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Transformer with Two Primary windings

Transformer with Two Primary windings

Transformer with Two Primary windings

I have a question regarding a functionally use for 3 winding transformer, and after long time that me and my collegue could’nt find and obtained a very demonstration, because the only answer that they gave to us was “the volt per turn must be the same”.
I think that you are the right persons to ask, because your knowledge.
The task is about three windings step-up transformer, with the feeding from two primary windings P1 & P2 by two generators.
I try to explain by and example:
NP1 = 70 turns
NP2 = 70 turns
VP1= 4000 V
VP2 = 4100 V (due to little differences of voltage generator)
In this way I’m feeding the transformer with two different volts per turns.
What happen in the transformer? It could be some problem?
We think that could be problem regarding circulating current between P1 and P2 windings, but we never find a real physic demostration.
Thank so much for attention
Best regards

RE: Transformer with Two Primary windings

"...two generators..."

Phase locked?

If not, yikes.

RE: Transformer with Two Primary windings

It's about the same situation as when two (or more) generators are feeding one line.
One transformer with two primary windings needs attention to load sharing and is not such a good idea when it comes to redundancy. But doable.
The phase locking happens automagically.

Gunnar Englund
Half full - Half empty? I don't mind. It's what in it that counts.

RE: Transformer with Two Primary windings

The result will be the same whether the generators are tied together directly, by two windings on one transformer or by two separate transformers.
Unequal voltages will result in a circulating reactive current limited by the impedance of the current path(s). One generator will be producing VARs and the other generator will be absorbing VARs.
There will be no direct effect on load sharing.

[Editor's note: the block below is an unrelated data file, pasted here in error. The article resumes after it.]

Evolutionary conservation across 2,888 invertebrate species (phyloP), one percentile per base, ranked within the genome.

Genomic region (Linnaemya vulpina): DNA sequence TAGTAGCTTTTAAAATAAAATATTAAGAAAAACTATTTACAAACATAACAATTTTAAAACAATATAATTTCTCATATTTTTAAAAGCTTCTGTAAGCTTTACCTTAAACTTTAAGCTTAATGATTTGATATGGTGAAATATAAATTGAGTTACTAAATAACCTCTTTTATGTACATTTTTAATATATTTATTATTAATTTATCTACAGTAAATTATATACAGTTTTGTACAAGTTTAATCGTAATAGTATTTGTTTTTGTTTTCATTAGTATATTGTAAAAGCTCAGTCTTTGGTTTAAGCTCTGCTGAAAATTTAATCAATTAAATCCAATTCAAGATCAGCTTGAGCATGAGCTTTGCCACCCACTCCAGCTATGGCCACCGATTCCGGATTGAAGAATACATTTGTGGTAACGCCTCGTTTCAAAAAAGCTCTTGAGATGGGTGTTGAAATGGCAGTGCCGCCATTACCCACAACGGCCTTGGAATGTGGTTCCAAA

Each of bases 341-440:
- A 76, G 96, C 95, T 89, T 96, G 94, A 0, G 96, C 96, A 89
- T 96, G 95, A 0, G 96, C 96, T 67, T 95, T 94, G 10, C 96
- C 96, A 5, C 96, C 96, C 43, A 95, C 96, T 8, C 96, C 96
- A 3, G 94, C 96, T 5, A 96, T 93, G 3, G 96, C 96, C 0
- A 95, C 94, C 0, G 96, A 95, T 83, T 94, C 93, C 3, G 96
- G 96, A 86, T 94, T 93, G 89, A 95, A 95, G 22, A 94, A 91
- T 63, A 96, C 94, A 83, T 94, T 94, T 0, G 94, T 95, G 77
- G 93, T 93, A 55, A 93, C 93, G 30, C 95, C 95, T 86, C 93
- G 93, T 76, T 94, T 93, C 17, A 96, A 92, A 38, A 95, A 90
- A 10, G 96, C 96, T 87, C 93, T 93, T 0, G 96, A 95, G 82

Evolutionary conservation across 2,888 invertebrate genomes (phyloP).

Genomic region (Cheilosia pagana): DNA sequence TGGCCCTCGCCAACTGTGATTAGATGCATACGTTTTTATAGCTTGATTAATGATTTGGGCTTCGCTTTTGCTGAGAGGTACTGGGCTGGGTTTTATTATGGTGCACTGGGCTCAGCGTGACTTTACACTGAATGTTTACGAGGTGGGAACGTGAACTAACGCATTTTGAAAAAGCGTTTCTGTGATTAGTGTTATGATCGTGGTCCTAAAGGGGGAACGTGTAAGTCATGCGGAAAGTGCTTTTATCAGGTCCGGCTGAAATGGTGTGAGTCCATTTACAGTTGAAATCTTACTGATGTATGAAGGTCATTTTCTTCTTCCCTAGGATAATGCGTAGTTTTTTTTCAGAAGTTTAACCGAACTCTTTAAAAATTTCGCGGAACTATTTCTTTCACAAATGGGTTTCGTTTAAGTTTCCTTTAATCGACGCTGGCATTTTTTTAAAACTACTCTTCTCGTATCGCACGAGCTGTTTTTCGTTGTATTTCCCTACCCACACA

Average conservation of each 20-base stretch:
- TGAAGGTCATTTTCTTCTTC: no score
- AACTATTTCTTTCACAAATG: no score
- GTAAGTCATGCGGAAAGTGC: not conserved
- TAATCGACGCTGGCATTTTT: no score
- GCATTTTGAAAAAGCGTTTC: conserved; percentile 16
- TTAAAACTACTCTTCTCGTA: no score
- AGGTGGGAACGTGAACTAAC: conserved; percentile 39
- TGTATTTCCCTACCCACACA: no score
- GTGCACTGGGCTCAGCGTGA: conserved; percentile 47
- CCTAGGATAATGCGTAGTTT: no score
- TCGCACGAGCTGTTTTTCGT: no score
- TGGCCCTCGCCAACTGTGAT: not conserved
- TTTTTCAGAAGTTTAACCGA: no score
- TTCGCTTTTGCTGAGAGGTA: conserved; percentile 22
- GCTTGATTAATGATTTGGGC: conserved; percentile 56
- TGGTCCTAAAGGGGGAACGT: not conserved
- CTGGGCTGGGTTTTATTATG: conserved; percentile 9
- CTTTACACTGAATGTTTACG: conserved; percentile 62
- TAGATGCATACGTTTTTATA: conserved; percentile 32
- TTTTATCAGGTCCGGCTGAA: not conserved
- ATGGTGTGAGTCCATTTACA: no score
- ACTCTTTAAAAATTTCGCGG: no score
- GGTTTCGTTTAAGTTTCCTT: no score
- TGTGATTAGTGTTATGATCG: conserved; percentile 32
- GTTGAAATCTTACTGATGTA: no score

Load sharing is dependent only on the power supplied to each generator. This may be the throttle setting on a diesel generator or the steam flow control on a steam turbine generator.

"Why not the best?"
Jimmy Carter

RE: Transformer with Two Primary windings

Thanks for your answers,
but in the transformer core what is the volt per turns that will be instituted?
In my example one windings imposes 4000/70 volt per turns and the other imposes 4100/70 volt per turns, I have to calculate the magnetic flux in the core.

RE: Transformer with Two Primary windings

No isn't for school,

RE: Transformer with Two Primary windings

You will have a heavy reactive current flowing. The voltage drops associated with the heavy reactive current will cause the actual Volts per turn to be equal.
Volts per turn is related to the back EMF.
When two different voltages are connected together, reactive currents flow. The reactive currents are limited by the impedance of any transformers or generators in which the current flows.
When a system is presenting a KVAR demand to parallel generators, the sharing of the KVARs between the generators may be shifted by adjusting the voltages of the generators.
We don't generally confuse this well known effect with reference to Volts per turn.

"Why not the best?"
Jimmy Carter

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